Objects that move with a constant velocity (same speed ... same direction) experience a balance of forces. Oppositely-directed forces are of the same strength. On the other hand, objects that accelerate experience an unbalanced force that is directed in the direction of the object's acceleration.

A worker is applying a force on a large crate to move it leftward at a constant speed. The Force Diagram is shown. What will the Force Diagram look like if the worker stops pushing and the leftward-moving crate is in a state of slowing down? Select a force diagram from the choices provided on the right.


The Force Diagram provided for a crate shows balanced forces: oppositely-directed forces are of equal strength. This will always be the case for an  object that moves with a constant velocity as is the case for this crate that is being pushed by a worker. But you need to determine what the Force Diagram looks like if the worker stops pushing the crate and the leftward-moving crate begins to slow down. To do so, you should first determine the direction of the acceleration. If the acceleration is rightwards, then there is a net, unbalanced force to the right. But if the acceleration is leftwards, then there would be a net, unbalanced force to the left. Read on ... 

The Direction of the Acceleration

The direction of an object's acceleration depends on two important features of the object's motion - the direction that the object is moving and whether the object is speeding up or slowing down. The general rule is: If an object is slowing down, then the direction of the object's acceleration is the opposite of the direction that the object is moving. On the other hand, if the object is speeding up, then the direction of the object's acceleration is the same as the direction that the object is moving.

Now apply this information to the crate and determine the direction of its acceleration.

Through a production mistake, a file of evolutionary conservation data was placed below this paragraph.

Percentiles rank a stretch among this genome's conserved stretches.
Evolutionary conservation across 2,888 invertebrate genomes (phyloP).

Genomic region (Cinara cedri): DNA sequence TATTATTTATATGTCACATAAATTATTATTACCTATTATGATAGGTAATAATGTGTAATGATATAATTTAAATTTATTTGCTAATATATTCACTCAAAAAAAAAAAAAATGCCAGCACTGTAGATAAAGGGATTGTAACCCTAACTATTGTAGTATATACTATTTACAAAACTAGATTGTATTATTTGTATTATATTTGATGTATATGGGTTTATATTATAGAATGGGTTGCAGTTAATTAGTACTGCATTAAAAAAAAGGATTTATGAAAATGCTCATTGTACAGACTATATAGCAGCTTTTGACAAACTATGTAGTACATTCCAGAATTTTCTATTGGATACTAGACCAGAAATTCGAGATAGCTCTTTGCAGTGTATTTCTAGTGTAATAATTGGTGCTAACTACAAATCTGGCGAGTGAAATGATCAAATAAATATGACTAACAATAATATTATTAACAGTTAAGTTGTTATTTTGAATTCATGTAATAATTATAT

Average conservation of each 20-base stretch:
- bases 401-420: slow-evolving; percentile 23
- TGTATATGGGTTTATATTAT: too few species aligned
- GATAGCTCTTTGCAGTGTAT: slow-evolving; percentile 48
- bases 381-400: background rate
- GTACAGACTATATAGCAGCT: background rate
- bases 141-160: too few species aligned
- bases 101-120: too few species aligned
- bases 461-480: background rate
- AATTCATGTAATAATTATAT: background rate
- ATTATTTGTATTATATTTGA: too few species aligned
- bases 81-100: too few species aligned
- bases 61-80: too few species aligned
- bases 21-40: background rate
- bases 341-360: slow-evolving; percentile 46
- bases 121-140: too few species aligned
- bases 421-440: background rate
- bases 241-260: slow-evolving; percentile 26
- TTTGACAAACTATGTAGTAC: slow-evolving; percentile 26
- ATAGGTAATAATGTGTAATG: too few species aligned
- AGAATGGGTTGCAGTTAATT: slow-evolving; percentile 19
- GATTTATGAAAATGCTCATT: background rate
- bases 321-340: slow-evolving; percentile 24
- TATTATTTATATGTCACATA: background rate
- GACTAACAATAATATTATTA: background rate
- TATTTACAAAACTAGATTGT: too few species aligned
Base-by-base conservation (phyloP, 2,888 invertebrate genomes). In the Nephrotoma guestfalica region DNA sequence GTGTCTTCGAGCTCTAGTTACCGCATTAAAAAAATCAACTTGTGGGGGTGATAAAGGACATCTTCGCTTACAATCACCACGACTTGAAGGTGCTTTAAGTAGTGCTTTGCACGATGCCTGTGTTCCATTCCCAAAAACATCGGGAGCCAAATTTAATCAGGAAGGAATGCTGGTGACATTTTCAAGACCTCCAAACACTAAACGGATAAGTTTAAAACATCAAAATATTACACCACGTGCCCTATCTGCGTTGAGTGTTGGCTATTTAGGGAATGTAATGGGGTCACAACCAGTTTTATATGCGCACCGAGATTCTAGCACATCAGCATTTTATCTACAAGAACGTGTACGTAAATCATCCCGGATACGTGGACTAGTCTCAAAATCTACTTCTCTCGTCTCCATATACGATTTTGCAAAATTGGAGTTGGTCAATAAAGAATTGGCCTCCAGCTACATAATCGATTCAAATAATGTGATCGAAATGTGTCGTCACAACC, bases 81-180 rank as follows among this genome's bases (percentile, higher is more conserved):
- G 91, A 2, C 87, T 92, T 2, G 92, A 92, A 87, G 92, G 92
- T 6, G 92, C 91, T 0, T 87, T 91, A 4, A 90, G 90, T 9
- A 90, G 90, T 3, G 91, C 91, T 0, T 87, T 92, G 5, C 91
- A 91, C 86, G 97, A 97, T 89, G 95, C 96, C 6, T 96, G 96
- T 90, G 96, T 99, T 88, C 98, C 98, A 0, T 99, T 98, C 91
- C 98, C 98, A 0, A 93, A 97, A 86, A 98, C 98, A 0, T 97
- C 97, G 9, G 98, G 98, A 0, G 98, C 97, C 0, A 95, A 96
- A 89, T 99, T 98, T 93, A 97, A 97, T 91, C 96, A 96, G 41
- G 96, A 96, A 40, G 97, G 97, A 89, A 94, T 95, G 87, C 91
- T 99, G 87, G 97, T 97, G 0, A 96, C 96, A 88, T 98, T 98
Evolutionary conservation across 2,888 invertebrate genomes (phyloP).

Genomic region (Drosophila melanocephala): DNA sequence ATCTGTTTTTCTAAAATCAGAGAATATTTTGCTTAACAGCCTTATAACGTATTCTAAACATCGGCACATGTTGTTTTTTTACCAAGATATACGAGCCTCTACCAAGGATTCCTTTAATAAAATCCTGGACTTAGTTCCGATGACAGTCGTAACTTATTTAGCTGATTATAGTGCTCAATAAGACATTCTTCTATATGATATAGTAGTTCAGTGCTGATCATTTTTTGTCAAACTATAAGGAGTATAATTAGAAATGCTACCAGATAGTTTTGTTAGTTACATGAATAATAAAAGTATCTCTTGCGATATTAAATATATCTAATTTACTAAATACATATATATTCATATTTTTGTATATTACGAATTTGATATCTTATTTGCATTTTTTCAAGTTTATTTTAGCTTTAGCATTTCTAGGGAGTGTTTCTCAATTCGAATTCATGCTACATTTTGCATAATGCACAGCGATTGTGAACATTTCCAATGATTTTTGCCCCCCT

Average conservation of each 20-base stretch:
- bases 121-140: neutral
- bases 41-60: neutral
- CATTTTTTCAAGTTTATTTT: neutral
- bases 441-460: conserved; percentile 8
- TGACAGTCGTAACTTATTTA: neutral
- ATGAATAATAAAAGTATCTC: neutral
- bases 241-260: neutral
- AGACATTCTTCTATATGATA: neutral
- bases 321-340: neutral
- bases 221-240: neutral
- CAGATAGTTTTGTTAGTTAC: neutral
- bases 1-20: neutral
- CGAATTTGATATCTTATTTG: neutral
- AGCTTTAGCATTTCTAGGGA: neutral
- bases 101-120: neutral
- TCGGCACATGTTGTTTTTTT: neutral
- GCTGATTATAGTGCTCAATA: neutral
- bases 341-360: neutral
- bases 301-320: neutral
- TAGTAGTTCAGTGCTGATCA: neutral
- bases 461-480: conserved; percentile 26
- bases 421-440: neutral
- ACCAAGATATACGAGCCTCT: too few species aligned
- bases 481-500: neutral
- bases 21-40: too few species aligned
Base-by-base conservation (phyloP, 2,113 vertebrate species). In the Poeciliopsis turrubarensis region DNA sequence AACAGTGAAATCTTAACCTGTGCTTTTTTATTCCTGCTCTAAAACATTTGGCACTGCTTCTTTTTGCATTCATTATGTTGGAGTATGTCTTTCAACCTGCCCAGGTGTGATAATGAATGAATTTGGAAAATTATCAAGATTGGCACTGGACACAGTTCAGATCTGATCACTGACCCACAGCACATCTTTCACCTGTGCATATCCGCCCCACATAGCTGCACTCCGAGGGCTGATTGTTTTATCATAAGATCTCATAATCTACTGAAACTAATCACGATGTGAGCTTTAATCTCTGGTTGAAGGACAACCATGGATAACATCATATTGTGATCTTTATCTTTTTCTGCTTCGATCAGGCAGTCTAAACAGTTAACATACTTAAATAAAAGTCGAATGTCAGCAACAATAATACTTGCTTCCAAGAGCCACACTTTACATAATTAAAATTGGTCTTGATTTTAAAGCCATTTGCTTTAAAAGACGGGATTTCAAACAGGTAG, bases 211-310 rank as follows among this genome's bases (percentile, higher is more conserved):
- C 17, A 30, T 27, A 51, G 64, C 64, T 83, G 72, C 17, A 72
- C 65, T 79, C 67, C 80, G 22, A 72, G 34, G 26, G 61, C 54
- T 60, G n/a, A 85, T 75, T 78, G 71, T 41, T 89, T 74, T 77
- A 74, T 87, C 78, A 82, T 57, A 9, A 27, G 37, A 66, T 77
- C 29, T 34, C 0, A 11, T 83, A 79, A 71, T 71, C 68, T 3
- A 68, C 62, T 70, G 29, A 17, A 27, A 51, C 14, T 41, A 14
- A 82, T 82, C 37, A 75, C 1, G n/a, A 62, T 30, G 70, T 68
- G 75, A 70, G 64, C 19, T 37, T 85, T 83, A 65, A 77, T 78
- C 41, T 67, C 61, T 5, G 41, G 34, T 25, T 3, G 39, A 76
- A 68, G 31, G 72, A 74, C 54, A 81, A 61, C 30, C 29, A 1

Beware of Misconceptions

A common misconception that a Physics student may have is to believe that forces are associated with the direction that an object is moving. That is, students falsely believe that an object that is moving leftward must first of all have a leftward force; and second, that the strength of that leftward force must be greater than any rightward force. But we doubt that you've been taught that way ... at least not by a card-carrying Physics teacher.  The fact is that forces are associated with accelerations or changes in the velocity. Forces don't cause objects to move in a given direction. Forces cause objects to change how they are moving in a given direction.  

You want to determine the Force Diagram for a crate that is moving leftwards and slowing down. You're probably paying attention to the moving leftwards part ... but don't miss the slowing down part. The slowing down part describes the change that is occuring. Forces when unbalanced cause objects to change the way they are moving. The crate was moving with a constant speed, When it changes to a slowing down motion, you must make sure there is more force against its motion than there is force in the direction of its motion. And don't even presume that there even needs to be a leftward force.

What Happens to the Leftward Force?

When the crate was being pushed, there was a leftward applied force (Fapp). This is the force of the worker pusihing forward on the crate. The force originates from the contact between the worker and the crate. When the worker stops pushing the crate, this forward (i.e., leftward) force is no longer present. Your Force Diagram should not show an applied force (Fapp).

What's the Rub on Friction?

When the crate was being pushed at a constant speed, there was a friction force (Ffrict) acting on it. The friction wasn't caused by the pushing; it was caused by the moving. The fact that the crate's surface was moving across the floor surface caused a frictioni force. We typically refer to this as a sliding friction force and it results when two surfaces that are pressed together (in contact) are moving relative to one another. When the worker stops pushing, the crate continues in motion ... only with a slowing down motion. But the fact that the surfaces -floor and crate bottom - are still moving past one another means that there will still be a friction force (Ffrict) directed opposite of the crate's motion.

Think Interactions ... Always!

Forces result from mutual interactions between two objects. To determine the forces that act upon the crate, ask what objects are the crate interacting with? The crate (as always) interacts with the Earth through gravitational forces between the crate the Earth. The crate pulls up on the Earth and the Earth pulls down on the crate. This is the gravity force (Fgrav). But the crate also interacts with the floor. It presses down on the floor and the floor presses or pushes up on the crate. This is the normal force (Fnorm).  Finally, as the crate slides to the left across the floor, it pulls the floor to the left and the floor pulls the crate to the right. This is the rightward friction force (Ffrict) on the crate. Since the crate does not touch or interact with any other object, these are the only forces acting upon the crate.​